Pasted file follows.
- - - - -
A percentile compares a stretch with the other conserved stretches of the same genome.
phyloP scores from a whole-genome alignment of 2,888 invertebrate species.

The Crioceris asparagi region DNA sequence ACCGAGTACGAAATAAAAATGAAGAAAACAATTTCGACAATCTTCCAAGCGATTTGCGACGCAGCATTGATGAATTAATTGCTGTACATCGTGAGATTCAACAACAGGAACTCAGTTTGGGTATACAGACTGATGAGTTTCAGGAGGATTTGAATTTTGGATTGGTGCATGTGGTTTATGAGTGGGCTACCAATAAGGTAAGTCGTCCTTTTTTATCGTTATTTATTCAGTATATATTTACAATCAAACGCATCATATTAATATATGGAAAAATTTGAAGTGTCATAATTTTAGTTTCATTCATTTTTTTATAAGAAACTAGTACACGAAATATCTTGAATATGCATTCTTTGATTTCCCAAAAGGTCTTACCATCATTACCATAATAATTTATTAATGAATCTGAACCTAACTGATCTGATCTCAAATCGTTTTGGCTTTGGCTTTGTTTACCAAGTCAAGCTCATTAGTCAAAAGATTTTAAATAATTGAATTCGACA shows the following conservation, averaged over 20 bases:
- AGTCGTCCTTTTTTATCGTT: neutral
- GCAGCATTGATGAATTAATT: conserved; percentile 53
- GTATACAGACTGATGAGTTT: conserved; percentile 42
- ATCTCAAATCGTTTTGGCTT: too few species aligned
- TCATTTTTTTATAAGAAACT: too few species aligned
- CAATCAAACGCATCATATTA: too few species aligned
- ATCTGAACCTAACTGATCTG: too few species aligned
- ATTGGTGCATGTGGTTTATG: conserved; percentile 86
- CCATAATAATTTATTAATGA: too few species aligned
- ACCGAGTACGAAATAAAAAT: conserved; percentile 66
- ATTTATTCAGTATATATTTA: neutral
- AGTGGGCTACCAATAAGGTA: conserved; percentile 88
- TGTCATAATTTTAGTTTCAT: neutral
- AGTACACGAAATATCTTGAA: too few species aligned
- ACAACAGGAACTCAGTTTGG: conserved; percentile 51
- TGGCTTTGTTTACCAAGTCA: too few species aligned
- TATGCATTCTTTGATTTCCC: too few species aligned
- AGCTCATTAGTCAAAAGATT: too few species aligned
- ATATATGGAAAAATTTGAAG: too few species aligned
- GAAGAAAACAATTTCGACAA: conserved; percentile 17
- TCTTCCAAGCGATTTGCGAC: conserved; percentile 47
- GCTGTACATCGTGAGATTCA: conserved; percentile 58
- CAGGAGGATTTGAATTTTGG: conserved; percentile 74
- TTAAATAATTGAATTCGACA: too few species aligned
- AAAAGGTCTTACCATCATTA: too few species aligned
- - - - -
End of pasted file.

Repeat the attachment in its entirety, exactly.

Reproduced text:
A percentile compares a stretch with the other conserved stretches of the same genome.
phyloP scores from a whole-genome alignment of 2,888 invertebrate species.

The Crioceris asparagi region DNA sequence ACCGAGTACGAAATAAAAATGAAGAAAACAATTTCGACAATCTTCCAAGCGATTTGCGACGCAGCATTGATGAATTAATTGCTGTACATCGTGAGATTCAACAACAGGAACTCAGTTTGGGTATACAGACTGATGAGTTTCAGGAGGATTTGAATTTTGGATTGGTGCATGTGGTTTATGAGTGGGCTACCAATAAGGTAAGTCGTCCTTTTTTATCGTTATTTATTCAGTATATATTTACAATCAAACGCATCATATTAATATATGGAAAAATTTGAAGTGTCATAATTTTAGTTTCATTCATTTTTTTATAAGAAACTAGTACACGAAATATCTTGAATATGCATTCTTTGATTTCCCAAAAGGTCTTACCATCATTACCATAATAATTTATTAATGAATCTGAACCTAACTGATCTGATCTCAAATCGTTTTGGCTTTGGCTTTGTTTACCAAGTCAAGCTCATTAGTCAAAAGATTTTAAATAATTGAATTCGACA shows the following conservation, averaged over 20 bases:
- AGTCGTCCTTTTTTATCGTT: neutral
- GCAGCATTGATGAATTAATT: conserved; percentile 53
- GTATACAGACTGATGAGTTT: conserved; percentile 42
- ATCTCAAATCGTTTTGGCTT: too few species aligned
- TCATTTTTTTATAAGAAACT: too few species aligned
- CAATCAAACGCATCATATTA: too few species aligned
- ATCTGAACCTAACTGATCTG: too few species aligned
- ATTGGTGCATGTGGTTTATG: conserved; percentile 86
- CCATAATAATTTATTAATGA: too few species aligned
- ACCGAGTACGAAATAAAAAT: conserved; percentile 66
- ATTTATTCAGTATATATTTA: neutral
- AGTGGGCTACCAATAAGGTA: conserved; percentile 88
- TGTCATAATTTTAGTTTCAT: neutral
- AGTACACGAAATATCTTGAA: too few species aligned
- ACAACAGGAACTCAGTTTGG: conserved; percentile 51
- TGGCTTTGTTTACCAAGTCA: too few species aligned
- TATGCATTCTTTGATTTCCC: too few species aligned
- AGCTCATTAGTCAAAAGATT: too few species aligned
- ATATATGGAAAAATTTGAAG: too few species aligned
- GAAGAAAACAATTTCGACAA: conserved; percentile 17
- TCTTCCAAGCGATTTGCGAC: conserved; percentile 47
- GCTGTACATCGTGAGATTCA: conserved; percentile 58
- CAGGAGGATTTGAATTTTGG: conserved; percentile 74
- TTAAATAATTGAATTCGACA: too few species aligned
- AAAAGGTCTTACCATCATTA: too few species aligned